U.S. Pat. No. 5,781,893 discloses systems and methods for estimating sales activity of a product at sales outlets including sales outlets at which sales activity data is sampled and unsampled is estimated by determining the distances between each of the sampled sales outlets and each of the unsampled sales outlets and correlating sales activity data from the sampled sales outlets according to the determined distances. The sales activity volume of the product at the sampled outlets and the estimated sales activity volume of the product at the unsampled outlets are combined to obtain an estimate of sales activity for all the sales outlets. Sales activity of products prescribed by a physician at both the sampled and unsampled outlets can be estimated by correlating sales activity data for the prescribing physician at the sampled outlets according to the distances between the sampled outlets and the unsampled outlets. The systems and methods of the '893 patent provide reliable estimates of product distribution when the product has a broad usage base that lends itself to continuous geo-spatial assumptions regarding such product sales. However, in the context of specialty markets, which are defined as products used by specialized consuming populations (e.g., HIV drugs) or products which otherwise require special handling (e.g., such as refrigeration), many assumptions established for broad market estimation are inapplicable. Accordingly, there remains a need to provide a system and method for providing reliable estimates from product sales and distribution in specialty markets.

SUMMARY OF THE INVENTION

It is an object of the present invention to provide a method for estimating retail sales for products in specialty markets.

It is a further object of the present invention to provide a method for estimating retail sales for products in specialty markets using a product specific universe.

In accordance with the present invention, a method is provided for estimating the sales of specialty products. The method employs a two stage approach which includes defining a first product specific universe using wholesale purchasing data to determine a product specific store size for a first plurality of retail outlets and defining a second product specific universe using sampled retail sales data to determine a product specific store size for a second plurality of retail outlets. Geo-spatial projection is then applied to the first and second product specific universes to determine product specific projection factors for retail outlets in the first and second universe. The product specific projection factors are then applied to sampled retail sales data for the product to estimate the sales of the specialty product in unsampled retail outlets.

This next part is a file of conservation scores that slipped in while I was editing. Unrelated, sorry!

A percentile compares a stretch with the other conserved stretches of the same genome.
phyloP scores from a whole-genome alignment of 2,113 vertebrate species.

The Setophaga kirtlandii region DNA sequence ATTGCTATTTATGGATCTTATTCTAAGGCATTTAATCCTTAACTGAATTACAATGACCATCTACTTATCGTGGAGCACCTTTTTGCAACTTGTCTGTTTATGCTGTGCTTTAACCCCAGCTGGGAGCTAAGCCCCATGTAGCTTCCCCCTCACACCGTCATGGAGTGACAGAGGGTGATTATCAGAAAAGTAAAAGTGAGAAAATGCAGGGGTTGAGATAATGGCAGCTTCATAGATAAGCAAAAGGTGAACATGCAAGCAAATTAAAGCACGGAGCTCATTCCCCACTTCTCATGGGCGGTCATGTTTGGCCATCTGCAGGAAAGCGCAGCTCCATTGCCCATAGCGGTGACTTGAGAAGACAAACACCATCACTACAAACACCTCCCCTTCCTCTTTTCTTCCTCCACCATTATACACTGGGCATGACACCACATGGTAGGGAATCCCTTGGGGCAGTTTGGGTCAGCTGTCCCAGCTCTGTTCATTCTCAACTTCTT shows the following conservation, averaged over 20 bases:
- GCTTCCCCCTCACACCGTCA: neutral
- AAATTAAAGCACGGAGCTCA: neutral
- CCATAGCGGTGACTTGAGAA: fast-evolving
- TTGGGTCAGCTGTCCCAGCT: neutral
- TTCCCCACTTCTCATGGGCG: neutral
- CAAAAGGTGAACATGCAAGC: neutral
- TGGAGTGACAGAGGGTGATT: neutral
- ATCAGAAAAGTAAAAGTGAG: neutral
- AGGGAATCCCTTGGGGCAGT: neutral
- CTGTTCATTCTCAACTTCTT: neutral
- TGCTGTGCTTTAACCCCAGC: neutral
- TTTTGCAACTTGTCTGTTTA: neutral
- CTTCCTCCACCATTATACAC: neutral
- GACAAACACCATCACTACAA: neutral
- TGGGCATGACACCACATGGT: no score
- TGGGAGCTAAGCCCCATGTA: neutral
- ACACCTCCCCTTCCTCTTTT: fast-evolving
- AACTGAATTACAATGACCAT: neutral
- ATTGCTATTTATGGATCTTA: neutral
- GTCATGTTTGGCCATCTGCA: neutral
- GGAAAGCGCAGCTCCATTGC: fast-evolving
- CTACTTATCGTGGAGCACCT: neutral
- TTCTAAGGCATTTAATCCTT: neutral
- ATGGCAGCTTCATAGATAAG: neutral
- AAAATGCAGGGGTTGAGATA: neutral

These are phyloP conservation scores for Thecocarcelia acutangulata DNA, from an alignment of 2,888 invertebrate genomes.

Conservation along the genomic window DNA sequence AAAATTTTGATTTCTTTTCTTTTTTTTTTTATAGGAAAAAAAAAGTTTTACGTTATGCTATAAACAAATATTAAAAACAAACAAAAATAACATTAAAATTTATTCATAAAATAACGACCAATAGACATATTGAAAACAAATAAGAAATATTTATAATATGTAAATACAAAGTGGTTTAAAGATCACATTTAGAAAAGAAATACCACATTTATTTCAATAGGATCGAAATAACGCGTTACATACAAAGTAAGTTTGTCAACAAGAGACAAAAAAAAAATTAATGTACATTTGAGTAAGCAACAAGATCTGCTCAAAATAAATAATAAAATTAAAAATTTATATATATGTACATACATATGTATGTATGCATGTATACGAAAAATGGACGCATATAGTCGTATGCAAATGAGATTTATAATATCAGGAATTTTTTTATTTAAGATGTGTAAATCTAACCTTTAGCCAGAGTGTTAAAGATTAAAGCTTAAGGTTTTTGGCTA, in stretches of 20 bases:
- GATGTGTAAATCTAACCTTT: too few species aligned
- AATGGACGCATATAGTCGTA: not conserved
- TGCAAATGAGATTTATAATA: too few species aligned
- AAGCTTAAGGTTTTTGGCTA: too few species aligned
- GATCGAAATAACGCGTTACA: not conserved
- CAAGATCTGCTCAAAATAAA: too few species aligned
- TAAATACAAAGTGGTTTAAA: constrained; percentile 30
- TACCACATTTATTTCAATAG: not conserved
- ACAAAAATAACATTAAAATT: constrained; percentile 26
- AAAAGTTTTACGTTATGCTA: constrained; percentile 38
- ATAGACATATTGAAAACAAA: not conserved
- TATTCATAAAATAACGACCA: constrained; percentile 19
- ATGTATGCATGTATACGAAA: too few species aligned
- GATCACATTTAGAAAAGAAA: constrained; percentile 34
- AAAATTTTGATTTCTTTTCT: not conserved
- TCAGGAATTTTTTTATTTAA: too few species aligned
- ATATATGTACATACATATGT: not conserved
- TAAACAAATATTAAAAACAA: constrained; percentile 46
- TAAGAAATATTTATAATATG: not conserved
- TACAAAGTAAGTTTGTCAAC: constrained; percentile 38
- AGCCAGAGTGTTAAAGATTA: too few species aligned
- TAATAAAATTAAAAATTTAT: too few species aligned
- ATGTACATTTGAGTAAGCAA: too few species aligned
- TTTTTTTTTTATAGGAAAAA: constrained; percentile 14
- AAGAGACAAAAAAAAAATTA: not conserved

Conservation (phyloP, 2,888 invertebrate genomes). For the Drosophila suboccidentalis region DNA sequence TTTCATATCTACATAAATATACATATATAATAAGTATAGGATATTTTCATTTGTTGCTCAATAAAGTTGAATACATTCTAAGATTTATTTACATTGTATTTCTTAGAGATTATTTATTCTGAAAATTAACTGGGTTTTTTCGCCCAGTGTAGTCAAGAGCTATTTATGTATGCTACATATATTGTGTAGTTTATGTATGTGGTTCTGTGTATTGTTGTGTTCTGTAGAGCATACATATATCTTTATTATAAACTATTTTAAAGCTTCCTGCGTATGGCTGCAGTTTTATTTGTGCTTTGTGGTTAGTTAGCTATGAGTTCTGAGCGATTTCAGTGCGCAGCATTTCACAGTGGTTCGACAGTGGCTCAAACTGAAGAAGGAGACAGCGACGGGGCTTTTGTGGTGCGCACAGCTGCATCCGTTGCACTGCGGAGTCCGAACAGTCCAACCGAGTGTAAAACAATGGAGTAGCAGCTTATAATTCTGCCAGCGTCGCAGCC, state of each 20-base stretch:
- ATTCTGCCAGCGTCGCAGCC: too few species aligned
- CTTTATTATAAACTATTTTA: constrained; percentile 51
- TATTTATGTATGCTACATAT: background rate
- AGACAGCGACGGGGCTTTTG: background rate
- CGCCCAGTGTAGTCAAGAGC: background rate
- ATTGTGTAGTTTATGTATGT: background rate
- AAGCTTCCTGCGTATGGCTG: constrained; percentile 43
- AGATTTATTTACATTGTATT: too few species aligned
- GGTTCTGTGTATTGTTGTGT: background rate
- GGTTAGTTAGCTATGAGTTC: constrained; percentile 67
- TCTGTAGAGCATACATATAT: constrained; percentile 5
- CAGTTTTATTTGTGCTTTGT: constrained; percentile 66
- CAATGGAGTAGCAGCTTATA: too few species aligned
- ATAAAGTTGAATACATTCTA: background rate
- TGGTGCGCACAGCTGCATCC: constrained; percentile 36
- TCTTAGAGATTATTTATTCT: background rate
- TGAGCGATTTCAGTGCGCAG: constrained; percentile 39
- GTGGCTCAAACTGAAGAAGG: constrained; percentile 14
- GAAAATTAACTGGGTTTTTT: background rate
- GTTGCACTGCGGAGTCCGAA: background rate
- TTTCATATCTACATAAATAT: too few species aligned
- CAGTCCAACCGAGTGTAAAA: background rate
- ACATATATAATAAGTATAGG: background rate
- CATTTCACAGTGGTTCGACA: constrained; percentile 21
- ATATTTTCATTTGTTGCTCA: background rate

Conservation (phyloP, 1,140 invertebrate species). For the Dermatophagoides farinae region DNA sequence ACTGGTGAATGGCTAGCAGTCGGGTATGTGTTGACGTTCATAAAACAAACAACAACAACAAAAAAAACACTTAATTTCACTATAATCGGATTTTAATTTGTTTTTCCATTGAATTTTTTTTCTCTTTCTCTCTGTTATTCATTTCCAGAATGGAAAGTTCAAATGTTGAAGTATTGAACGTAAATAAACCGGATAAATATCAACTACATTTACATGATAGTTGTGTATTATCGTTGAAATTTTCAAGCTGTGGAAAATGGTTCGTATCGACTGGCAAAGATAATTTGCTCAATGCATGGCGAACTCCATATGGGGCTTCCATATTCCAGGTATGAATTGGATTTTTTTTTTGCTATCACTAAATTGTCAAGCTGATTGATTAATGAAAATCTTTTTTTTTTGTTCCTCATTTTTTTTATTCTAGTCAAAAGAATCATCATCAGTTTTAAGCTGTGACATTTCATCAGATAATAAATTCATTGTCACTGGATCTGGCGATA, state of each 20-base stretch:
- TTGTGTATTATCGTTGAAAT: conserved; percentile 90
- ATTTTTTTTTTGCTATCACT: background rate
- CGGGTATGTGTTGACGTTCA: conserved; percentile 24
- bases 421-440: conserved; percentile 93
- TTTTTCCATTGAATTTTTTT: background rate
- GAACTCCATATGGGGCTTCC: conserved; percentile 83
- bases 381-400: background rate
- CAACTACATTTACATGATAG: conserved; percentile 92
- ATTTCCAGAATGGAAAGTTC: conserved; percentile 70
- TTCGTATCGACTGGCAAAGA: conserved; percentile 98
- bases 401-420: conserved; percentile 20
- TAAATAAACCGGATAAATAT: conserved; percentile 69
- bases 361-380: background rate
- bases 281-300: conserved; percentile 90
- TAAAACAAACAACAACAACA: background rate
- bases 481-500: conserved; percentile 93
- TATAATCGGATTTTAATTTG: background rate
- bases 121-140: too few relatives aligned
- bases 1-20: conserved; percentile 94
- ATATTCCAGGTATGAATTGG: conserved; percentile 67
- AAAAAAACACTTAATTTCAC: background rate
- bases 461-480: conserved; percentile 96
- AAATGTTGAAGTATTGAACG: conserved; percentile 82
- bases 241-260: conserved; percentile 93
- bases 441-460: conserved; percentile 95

Preferably, the retail sales data includes an indicia of the authorizing source for the sale, such as a prescribing physician for a specialty pharmaceutical product. In this case, the estimated sales of specialty products can be attributable to the authorizing sources or prescribers.

The first and second product specific universes are preferably non-overlapping groups of stores. In this regard, the first product specific universe generally includes a substantial majority of the retail outlets and the second product specific universe is used to define the product specific universe for the minority of outlets which are not represented in the first product specific universe.

A system in accordance with the present invention includes a computer processor which is operatively coupled to computer storage which maintains a database of wholesale sales data for at least one specialty product and a data base of sampled retail sales data for the specialty product. The processor operates under the control of a computer program which employs a two stage approach to estimate sales of specialty products which includes defining a first product specific universe using data stored in the wholesale sales database to determine a product specific store size for a first plurality of retail outlets and defining a second product specific universe using data from the retail sales database to determine a product specific store size for a second plurality of retail outlets. The processor uses a geo-spatial projection algorithm to determine product specific projection factors for retail outlets in the first and second universe. The product specific projection factors are then applied to retail outlets for which there is sampled retail sales data for the product to estimate the sales of said specialty product in unsampled retail outlets.

Preferably, the retail sales data in the retail sales database includes an indicia of the authorizing source for the sale, such as a prescribing physician for a specialty pharmaceutical product. In this case, the estimated sales of specialty products can be attributable to the authorizing sources or prescribers.

The first and second product specific universes are preferably non-overlapping groups of stores. In this regard, the first product specific universe generally includes a substantial majority of the retail outlets and the second product specific universe is used to define the product specific universe for the minority of outlets which are not represented in the first product specific universe.

BRIEF DESCRIPTION OF THE DRAWING

Further objects, features and advantages of the invention will become apparent from the following detailed description taken in conjunction with the accompanying figures showing illustrative embodiments of the invention, in which:

FIG. 1 is a block diagram of a system for performing sales volume estimation in accordance with the present invention;